The pituitary gland gets a boost from the hormone, pumping out other hormones that make the birds’ testes grow, the study said. This process makes birds sing.
But it’s not just our fowl friends that could benefit from this study. Human conditions such as seasonal affective disorder and poor fertility could be connected to a malfunction of the very same cells studied in the birds, Sharp said.
“Discoveries in basic biology increase the chances of developing new ways of improving animal and human well being,” he said.
–Elizabeth Landau, Associate Producer, CNN.com
February 15, 2008
Posted: 12:25 PM ET
If you like birds, this Presidents Day weekend is the time to get out your binoculars. Thousands of birders, from novice to expert, will be looking skyward for the 11th annual Great Backyard Bird Count.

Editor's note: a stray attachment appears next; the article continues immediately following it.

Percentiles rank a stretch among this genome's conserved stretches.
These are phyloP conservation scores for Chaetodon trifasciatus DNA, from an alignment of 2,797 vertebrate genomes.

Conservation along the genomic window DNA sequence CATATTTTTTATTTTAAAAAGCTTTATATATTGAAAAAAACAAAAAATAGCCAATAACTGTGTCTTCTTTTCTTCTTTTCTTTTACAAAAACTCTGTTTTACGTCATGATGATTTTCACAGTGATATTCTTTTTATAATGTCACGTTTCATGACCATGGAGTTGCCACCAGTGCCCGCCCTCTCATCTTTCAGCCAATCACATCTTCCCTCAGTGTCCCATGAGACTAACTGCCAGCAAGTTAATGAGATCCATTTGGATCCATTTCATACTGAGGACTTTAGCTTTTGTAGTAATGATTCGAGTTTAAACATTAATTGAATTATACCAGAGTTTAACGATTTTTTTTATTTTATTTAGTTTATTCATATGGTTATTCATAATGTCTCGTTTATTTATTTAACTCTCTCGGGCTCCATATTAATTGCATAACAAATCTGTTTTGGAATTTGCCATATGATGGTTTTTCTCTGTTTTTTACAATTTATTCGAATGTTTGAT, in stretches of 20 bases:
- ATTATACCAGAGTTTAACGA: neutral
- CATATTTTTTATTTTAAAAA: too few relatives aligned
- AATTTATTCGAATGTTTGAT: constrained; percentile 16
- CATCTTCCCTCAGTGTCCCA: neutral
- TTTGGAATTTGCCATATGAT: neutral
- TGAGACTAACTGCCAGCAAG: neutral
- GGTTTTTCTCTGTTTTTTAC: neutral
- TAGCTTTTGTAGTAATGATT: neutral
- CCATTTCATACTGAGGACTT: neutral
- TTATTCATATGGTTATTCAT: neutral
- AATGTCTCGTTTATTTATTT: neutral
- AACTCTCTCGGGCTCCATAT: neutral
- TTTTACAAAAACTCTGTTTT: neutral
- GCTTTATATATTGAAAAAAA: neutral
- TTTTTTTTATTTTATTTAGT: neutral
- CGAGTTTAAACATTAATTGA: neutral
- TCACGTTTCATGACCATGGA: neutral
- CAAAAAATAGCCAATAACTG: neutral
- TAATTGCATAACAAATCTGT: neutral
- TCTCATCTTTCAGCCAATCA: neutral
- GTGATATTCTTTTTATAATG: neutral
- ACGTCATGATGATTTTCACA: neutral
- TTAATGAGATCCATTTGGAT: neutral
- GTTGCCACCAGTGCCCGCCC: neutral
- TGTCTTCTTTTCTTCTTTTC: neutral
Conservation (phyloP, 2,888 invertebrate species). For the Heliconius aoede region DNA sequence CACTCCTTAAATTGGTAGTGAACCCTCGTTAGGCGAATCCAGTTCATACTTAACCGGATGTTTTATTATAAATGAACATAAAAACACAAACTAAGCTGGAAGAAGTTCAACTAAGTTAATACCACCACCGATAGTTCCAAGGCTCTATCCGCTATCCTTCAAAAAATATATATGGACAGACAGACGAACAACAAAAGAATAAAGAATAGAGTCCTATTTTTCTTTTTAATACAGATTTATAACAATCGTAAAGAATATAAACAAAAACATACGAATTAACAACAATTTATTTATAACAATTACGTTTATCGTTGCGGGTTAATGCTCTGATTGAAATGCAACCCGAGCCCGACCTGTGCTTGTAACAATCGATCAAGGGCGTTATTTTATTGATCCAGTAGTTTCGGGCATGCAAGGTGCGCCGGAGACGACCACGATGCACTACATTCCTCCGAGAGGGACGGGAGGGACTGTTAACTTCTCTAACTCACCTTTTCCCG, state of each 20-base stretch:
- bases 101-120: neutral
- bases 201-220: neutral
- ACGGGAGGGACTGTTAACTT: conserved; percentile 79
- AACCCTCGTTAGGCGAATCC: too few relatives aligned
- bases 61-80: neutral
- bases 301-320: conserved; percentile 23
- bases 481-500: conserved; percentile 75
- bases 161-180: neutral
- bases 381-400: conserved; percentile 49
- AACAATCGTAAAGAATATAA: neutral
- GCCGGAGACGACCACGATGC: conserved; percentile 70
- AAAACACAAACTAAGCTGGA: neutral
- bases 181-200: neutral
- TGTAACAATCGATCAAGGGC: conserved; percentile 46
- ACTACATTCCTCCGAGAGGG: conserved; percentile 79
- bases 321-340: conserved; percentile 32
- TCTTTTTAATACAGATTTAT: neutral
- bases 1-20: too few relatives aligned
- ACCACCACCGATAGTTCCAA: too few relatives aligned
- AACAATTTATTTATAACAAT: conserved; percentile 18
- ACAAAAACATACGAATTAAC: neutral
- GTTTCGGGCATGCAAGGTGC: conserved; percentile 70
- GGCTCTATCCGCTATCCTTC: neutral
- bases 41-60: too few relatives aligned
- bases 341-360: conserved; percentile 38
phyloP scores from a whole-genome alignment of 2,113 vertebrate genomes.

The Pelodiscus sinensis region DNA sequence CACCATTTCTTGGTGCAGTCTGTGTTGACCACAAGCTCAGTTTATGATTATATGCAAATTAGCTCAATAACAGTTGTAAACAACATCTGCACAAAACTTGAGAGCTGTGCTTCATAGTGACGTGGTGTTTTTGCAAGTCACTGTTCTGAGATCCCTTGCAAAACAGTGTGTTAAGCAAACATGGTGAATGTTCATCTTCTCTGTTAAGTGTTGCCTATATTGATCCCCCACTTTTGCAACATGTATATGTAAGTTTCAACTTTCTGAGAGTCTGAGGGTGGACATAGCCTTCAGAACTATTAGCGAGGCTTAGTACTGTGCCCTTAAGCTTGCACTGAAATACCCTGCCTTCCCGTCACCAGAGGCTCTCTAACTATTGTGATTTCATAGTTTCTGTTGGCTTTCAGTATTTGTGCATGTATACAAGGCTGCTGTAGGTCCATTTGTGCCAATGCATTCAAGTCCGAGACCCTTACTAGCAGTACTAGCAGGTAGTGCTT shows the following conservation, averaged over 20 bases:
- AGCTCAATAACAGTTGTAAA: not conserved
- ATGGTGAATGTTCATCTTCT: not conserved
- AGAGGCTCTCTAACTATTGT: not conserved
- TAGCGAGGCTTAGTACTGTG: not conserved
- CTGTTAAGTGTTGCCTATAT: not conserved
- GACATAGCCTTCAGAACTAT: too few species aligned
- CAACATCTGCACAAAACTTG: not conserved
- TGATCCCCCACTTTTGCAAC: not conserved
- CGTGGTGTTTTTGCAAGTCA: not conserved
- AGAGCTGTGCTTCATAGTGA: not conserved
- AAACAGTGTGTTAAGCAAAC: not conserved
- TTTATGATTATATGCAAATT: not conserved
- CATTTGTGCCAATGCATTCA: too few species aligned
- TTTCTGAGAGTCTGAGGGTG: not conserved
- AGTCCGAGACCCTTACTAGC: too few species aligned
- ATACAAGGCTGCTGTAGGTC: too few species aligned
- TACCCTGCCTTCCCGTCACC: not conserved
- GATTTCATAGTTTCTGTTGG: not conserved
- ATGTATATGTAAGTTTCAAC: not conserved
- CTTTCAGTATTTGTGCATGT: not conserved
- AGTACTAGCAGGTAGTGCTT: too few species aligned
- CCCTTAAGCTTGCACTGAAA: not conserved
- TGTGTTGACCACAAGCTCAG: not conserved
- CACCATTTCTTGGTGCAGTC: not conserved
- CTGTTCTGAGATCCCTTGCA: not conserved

This event is not just for fun (although it is that).
Organizers of the Count want you to enter the types and numbers of birds you spot at www.birdcount.org . Last year, participants reported a record-breaking 11 million birds and more than 600 species. Scientists use the information to learn more about how birds in North America are faring and what that means for the environment.
The Count includes an online photo gallery and contest.
But new this year - participants can upload video of their sightings on YouTube and tag it “Great Backyard Bird Count.” The best clips will be posted on the Bird Count web site.
So whether you count robins for 15 minutes from your kitchen window, or make a four-day trek through an Arkansas swamp in search of the Ivory-Billed Woodpecker, the Great Backyard Bird Count wants to know what you see. Details are at www.birdcount.org .
- Diane Hawkins-Cox, senior producer, CNN Sci-Tech Unit
Are you a gadgethead? Do you spend hours a day online? Or are you just curious about how technology impacts your life? In this digital age, it's increasingly important to be fluent, or at least familiar, with the big tech trends. From gadgets to Google, smartphones to social media, this blog will help keep you informed.